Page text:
Combatting Blue Monday with… Mindfulness

Combatting Blue Monday with… Mindfulness

Today is Blue Monday – the gloomiest day of the year. The festivities are over, the nights are dark and long, and the bills need settling before pay-day.

PR puff perhaps, but a good prompt for us all to check our mental health and commit to self-care habits that might already be slipping away with the rest of our New Year’s resolutions.

At Amazon, we have been focusing on mental health in the workplace through mindfulness practice. Mindfulness has well-published benefits – improving mental and physical health, concentration and creativity.

Companies across the world are employing mindfulness strategies and seeing the positive impact it can have on employees’ sense of fulfilment and productivity. It is not an overnight solution for all of life’s ills however. Mindfulness, we are discovering, requires openness, commitment and patience in order to see benefits.

We’ve compiled some tips which we plan to follow this year:


  • Try mindfulness meditation at home in the morning before work. The UCLA’s Mindful Awareness Research Centre has some excellent guided meditations here. And there are several popular meditation apps such as Headspace, Insight Timer or Calm.


  • Take a ‘mindful pause’ during the workday, away from your computer and your phone. Look out of the window, take a stroll around the office or just make a round of drinks. Notice the sensations of your body and your breathing. Focus your attention here for a few moments. This helps you come back to your natural rhythm.


  • Sit comfortably and with your back supported. Pay attention to your body. Notice any discomfort and adjust your posture if you need to. Sitting upright and supported will help you concentrate. If you are struggling, posture is the first thing to address.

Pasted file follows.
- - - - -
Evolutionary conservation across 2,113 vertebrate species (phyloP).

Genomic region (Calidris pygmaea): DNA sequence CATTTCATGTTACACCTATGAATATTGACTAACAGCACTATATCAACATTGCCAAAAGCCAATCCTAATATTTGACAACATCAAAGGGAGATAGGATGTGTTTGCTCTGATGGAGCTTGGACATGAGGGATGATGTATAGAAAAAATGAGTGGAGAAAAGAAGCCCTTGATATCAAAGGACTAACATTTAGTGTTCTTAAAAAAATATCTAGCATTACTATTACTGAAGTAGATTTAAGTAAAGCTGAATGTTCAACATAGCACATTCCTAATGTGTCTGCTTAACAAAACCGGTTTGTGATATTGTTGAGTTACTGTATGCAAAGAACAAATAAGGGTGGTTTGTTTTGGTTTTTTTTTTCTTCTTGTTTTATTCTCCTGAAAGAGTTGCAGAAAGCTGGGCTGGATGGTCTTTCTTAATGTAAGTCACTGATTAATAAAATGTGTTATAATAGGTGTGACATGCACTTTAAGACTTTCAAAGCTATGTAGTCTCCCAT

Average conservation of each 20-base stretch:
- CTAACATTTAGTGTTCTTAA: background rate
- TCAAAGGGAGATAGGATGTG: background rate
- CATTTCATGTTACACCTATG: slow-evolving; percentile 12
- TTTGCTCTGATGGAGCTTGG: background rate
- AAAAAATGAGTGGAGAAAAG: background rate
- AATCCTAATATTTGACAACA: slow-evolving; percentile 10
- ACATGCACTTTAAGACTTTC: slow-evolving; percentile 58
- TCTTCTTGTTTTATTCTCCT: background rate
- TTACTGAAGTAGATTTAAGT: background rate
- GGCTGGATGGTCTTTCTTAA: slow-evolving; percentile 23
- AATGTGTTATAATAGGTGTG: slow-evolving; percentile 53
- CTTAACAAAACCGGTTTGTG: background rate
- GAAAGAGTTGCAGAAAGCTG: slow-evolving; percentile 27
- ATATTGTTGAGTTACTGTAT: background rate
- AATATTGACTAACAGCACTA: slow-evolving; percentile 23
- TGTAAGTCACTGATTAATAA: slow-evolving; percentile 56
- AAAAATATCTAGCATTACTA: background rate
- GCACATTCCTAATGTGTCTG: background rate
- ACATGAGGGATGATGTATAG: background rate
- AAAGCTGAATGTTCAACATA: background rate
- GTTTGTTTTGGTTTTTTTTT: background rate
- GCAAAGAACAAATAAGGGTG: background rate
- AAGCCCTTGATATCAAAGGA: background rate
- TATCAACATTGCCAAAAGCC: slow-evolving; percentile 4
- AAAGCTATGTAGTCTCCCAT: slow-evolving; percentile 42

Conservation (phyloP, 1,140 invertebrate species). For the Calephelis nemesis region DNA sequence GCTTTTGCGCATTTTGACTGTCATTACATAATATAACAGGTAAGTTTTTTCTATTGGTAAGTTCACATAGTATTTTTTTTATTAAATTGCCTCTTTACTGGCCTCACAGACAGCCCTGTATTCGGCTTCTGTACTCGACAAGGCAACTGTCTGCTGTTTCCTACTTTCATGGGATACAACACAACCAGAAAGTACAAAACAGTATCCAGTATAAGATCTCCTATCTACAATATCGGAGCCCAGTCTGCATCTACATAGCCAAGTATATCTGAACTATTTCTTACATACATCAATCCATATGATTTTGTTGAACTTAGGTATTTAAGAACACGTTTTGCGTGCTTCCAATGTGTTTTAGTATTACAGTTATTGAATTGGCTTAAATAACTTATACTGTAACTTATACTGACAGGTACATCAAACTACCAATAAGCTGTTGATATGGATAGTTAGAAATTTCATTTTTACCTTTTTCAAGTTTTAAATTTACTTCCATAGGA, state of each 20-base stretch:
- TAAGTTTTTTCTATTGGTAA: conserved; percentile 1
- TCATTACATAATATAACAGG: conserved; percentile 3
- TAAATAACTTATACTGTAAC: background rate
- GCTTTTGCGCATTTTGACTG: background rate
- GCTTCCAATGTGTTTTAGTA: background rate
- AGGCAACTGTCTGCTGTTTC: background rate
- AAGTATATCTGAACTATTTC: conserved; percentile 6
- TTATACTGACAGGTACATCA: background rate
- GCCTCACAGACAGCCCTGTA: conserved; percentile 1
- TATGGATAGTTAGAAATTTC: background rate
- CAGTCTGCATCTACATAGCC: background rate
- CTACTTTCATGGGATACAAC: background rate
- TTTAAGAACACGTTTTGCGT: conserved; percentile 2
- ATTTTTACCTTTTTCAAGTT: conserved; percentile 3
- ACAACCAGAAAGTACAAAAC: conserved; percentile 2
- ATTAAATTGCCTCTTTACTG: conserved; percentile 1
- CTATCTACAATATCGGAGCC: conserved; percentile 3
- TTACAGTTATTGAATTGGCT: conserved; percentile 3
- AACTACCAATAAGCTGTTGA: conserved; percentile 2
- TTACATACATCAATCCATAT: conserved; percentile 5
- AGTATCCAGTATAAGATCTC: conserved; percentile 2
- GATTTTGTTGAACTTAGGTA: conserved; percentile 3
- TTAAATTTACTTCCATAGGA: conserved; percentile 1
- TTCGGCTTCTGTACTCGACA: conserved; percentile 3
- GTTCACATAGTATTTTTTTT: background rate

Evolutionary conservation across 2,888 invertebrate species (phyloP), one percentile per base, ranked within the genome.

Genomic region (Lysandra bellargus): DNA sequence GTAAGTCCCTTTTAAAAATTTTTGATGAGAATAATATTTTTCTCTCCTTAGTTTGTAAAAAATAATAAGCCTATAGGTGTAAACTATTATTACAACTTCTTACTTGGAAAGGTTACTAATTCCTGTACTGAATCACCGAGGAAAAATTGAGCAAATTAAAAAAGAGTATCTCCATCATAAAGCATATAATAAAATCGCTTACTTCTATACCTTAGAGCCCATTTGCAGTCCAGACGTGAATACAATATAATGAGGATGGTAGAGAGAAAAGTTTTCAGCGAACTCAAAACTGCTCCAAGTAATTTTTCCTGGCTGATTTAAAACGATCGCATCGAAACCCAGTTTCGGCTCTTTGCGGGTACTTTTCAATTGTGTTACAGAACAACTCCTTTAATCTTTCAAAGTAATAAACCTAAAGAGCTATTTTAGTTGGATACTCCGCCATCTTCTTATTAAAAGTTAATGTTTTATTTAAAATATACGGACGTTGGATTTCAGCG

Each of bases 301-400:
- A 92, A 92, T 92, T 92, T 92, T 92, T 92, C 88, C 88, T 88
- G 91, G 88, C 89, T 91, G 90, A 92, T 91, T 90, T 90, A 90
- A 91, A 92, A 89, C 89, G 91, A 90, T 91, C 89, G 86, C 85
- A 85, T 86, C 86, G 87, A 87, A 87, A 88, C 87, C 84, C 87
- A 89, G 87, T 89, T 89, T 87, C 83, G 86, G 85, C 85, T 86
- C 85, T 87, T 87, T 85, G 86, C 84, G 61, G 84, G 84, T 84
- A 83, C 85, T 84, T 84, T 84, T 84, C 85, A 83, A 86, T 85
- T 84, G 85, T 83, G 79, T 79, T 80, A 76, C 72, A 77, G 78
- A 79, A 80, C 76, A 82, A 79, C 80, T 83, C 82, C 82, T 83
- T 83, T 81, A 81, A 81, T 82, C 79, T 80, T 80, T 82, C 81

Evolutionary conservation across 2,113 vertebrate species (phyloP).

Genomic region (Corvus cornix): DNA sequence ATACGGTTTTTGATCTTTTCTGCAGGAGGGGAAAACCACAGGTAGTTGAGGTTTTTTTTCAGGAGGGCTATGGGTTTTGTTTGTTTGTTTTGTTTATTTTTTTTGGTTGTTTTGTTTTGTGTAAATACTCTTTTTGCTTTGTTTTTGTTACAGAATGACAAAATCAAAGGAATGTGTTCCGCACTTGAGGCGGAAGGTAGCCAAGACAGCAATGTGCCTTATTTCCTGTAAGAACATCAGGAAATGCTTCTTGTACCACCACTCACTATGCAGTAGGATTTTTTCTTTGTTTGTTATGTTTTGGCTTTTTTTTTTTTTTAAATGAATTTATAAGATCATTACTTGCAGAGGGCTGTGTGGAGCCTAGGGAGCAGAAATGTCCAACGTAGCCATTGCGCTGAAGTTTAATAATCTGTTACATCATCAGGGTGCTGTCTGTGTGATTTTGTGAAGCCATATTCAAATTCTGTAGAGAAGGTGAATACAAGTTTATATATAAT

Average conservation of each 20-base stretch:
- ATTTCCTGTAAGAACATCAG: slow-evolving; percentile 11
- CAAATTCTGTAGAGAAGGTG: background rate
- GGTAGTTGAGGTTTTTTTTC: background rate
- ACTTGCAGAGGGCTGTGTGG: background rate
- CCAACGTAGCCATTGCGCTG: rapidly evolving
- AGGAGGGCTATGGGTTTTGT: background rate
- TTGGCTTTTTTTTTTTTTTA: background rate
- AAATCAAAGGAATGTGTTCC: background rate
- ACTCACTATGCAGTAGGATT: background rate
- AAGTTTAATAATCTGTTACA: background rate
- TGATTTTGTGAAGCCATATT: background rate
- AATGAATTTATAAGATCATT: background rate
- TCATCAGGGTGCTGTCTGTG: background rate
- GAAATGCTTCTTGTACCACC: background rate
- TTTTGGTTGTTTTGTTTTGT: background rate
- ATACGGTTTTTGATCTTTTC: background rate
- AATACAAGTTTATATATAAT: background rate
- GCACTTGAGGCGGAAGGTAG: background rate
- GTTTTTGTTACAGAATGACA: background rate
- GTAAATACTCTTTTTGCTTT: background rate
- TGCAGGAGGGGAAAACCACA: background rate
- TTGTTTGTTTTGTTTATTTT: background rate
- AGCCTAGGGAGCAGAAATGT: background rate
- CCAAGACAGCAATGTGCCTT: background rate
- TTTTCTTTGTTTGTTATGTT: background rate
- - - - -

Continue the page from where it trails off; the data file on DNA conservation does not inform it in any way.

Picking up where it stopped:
• Paying attention to sensations in your body will help you ‘get out of your head’. You can’t notice sensations and think at the same time. Focusing on the feeling of your body and coming back to your senses helps counter stress and anxious thoughts.


  • Try to ‘uni-task’. Close your emails so you can focus on one task at a time. If you are tempted to check your phone or to quickly hop online, notice this urge and come back to the physical task of whatever you are doing in that moment.


  • In meetings, practice mindful and active listening. Whether with colleagues or clients, fully dedicate your attention to listening to what people are saying before responding. See how this affects the contributions you are able to make.


Whatever our motivation, the experts tell us that making time to practice mindfulness meditation and then bringing that mindful awareness to the rest of our lives has transformative potential. The only way to know if mindfulness will be useful for you is to try it for a week and notice any changes. Then, see if it’s something you want to keep up.

That’s certainly our plan. Let us know how you get on!